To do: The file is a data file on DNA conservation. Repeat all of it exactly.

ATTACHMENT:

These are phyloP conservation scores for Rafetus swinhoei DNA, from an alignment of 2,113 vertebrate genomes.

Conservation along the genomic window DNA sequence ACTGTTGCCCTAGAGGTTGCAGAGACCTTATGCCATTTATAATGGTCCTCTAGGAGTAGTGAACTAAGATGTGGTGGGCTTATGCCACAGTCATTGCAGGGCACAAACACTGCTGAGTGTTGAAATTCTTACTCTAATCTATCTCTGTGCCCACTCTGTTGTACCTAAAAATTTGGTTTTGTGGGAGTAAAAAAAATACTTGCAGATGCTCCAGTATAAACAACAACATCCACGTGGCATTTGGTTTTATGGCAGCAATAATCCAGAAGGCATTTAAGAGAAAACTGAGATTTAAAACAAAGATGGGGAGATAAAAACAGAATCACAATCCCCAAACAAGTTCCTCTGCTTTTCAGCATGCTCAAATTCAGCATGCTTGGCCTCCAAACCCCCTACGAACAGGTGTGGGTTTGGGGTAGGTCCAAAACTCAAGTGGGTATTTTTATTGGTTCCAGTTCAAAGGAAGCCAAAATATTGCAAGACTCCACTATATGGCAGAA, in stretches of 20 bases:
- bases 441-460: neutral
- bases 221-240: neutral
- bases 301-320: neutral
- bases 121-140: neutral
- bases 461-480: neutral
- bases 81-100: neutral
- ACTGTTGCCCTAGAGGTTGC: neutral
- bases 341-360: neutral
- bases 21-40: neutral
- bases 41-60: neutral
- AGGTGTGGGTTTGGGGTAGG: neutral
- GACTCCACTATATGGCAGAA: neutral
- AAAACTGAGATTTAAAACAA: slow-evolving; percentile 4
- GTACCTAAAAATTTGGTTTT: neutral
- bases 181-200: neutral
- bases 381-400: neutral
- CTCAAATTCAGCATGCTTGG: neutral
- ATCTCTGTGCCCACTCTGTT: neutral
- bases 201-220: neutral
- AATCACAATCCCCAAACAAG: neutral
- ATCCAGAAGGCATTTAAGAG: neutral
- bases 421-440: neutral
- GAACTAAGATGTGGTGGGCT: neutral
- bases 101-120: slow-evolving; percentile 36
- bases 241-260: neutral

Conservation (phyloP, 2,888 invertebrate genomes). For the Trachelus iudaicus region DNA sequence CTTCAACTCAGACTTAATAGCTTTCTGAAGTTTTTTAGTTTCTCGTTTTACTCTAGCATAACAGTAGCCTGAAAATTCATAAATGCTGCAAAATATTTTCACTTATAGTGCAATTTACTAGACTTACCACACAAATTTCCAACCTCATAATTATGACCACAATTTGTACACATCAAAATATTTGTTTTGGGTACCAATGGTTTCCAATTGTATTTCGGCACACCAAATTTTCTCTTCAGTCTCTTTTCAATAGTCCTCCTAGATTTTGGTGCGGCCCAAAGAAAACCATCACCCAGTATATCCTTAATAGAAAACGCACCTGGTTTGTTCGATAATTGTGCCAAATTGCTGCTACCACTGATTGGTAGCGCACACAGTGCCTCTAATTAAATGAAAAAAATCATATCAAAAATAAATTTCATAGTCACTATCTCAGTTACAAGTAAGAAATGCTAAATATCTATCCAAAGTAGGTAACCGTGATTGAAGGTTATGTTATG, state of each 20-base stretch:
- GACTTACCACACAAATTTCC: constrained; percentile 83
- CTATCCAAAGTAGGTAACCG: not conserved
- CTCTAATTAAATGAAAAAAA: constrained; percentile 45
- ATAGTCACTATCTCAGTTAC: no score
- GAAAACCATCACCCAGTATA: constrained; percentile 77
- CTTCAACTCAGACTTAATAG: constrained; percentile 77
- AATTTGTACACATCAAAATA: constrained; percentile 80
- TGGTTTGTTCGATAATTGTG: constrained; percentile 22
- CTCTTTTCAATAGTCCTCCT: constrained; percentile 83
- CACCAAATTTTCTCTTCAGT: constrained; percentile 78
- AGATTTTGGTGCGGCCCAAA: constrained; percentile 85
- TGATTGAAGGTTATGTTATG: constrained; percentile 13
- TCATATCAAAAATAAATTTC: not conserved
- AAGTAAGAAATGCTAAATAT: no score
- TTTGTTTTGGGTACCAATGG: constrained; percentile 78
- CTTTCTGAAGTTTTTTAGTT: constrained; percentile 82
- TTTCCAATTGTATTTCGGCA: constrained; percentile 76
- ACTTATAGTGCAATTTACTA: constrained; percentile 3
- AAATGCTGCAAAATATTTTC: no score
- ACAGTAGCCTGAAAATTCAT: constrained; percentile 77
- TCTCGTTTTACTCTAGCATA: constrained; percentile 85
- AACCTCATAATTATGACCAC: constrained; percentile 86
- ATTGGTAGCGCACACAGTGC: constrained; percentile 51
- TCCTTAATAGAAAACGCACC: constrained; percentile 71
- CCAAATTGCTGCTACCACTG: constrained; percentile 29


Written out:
These are phyloP conservation scores for Rafetus swinhoei DNA, from an alignment of 2,113 vertebrate genomes.

Conservation along the genomic window DNA sequence ACTGTTGCCCTAGAGGTTGCAGAGACCTTATGCCATTTATAATGGTCCTCTAGGAGTAGTGAACTAAGATGTGGTGGGCTTATGCCACAGTCATTGCAGGGCACAAACACTGCTGAGTGTTGAAATTCTTACTCTAATCTATCTCTGTGCCCACTCTGTTGTACCTAAAAATTTGGTTTTGTGGGAGTAAAAAAAATACTTGCAGATGCTCCAGTATAAACAACAACATCCACGTGGCATTTGGTTTTATGGCAGCAATAATCCAGAAGGCATTTAAGAGAAAACTGAGATTTAAAACAAAGATGGGGAGATAAAAACAGAATCACAATCCCCAAACAAGTTCCTCTGCTTTTCAGCATGCTCAAATTCAGCATGCTTGGCCTCCAAACCCCCTACGAACAGGTGTGGGTTTGGGGTAGGTCCAAAACTCAAGTGGGTATTTTTATTGGTTCCAGTTCAAAGGAAGCCAAAATATTGCAAGACTCCACTATATGGCAGAA, in stretches of 20 bases:
- bases 441-460: neutral
- bases 221-240: neutral
- bases 301-320: neutral
- bases 121-140: neutral
- bases 461-480: neutral
- bases 81-100: neutral
- ACTGTTGCCCTAGAGGTTGC: neutral
- bases 341-360: neutral
- bases 21-40: neutral
- bases 41-60: neutral
- AGGTGTGGGTTTGGGGTAGG: neutral
- GACTCCACTATATGGCAGAA: neutral
- AAAACTGAGATTTAAAACAA: slow-evolving; percentile 4
- GTACCTAAAAATTTGGTTTT: neutral
- bases 181-200: neutral
- bases 381-400: neutral
- CTCAAATTCAGCATGCTTGG: neutral
- ATCTCTGTGCCCACTCTGTT: neutral
- bases 201-220: neutral
- AATCACAATCCCCAAACAAG: neutral
- ATCCAGAAGGCATTTAAGAG: neutral
- bases 421-440: neutral
- GAACTAAGATGTGGTGGGCT: neutral
- bases 101-120: slow-evolving; percentile 36
- bases 241-260: neutral

Conservation (phyloP, 2,888 invertebrate genomes). For the Trachelus iudaicus region DNA sequence CTTCAACTCAGACTTAATAGCTTTCTGAAGTTTTTTAGTTTCTCGTTTTACTCTAGCATAACAGTAGCCTGAAAATTCATAAATGCTGCAAAATATTTTCACTTATAGTGCAATTTACTAGACTTACCACACAAATTTCCAACCTCATAATTATGACCACAATTTGTACACATCAAAATATTTGTTTTGGGTACCAATGGTTTCCAATTGTATTTCGGCACACCAAATTTTCTCTTCAGTCTCTTTTCAATAGTCCTCCTAGATTTTGGTGCGGCCCAAAGAAAACCATCACCCAGTATATCCTTAATAGAAAACGCACCTGGTTTGTTCGATAATTGTGCCAAATTGCTGCTACCACTGATTGGTAGCGCACACAGTGCCTCTAATTAAATGAAAAAAATCATATCAAAAATAAATTTCATAGTCACTATCTCAGTTACAAGTAAGAAATGCTAAATATCTATCCAAAGTAGGTAACCGTGATTGAAGGTTATGTTATG, state of each 20-base stretch:
- GACTTACCACACAAATTTCC: constrained; percentile 83
- CTATCCAAAGTAGGTAACCG: not conserved
- CTCTAATTAAATGAAAAAAA: constrained; percentile 45
- ATAGTCACTATCTCAGTTAC: no score
- GAAAACCATCACCCAGTATA: constrained; percentile 77
- CTTCAACTCAGACTTAATAG: constrained; percentile 77
- AATTTGTACACATCAAAATA: constrained; percentile 80
- TGGTTTGTTCGATAATTGTG: constrained; percentile 22
- CTCTTTTCAATAGTCCTCCT: constrained; percentile 83
- CACCAAATTTTCTCTTCAGT: constrained; percentile 78
- AGATTTTGGTGCGGCCCAAA: constrained; percentile 85
- TGATTGAAGGTTATGTTATG: constrained; percentile 13
- TCATATCAAAAATAAATTTC: not conserved
- AAGTAAGAAATGCTAAATAT: no score
- TTTGTTTTGGGTACCAATGG: constrained; percentile 78
- CTTTCTGAAGTTTTTTAGTT: constrained; percentile 82
- TTTCCAATTGTATTTCGGCA: constrained; percentile 76
- ACTTATAGTGCAATTTACTA: constrained; percentile 3
- AAATGCTGCAAAATATTTTC: no score
- ACAGTAGCCTGAAAATTCAT: constrained; percentile 77
- TCTCGTTTTACTCTAGCATA: constrained; percentile 85
- AACCTCATAATTATGACCAC: constrained; percentile 86
- ATTGGTAGCGCACACAGTGC: constrained; percentile 51
- TCCTTAATAGAAAACGCACC: constrained; percentile 71
- CCAAATTGCTGCTACCACTG: constrained; percentile 29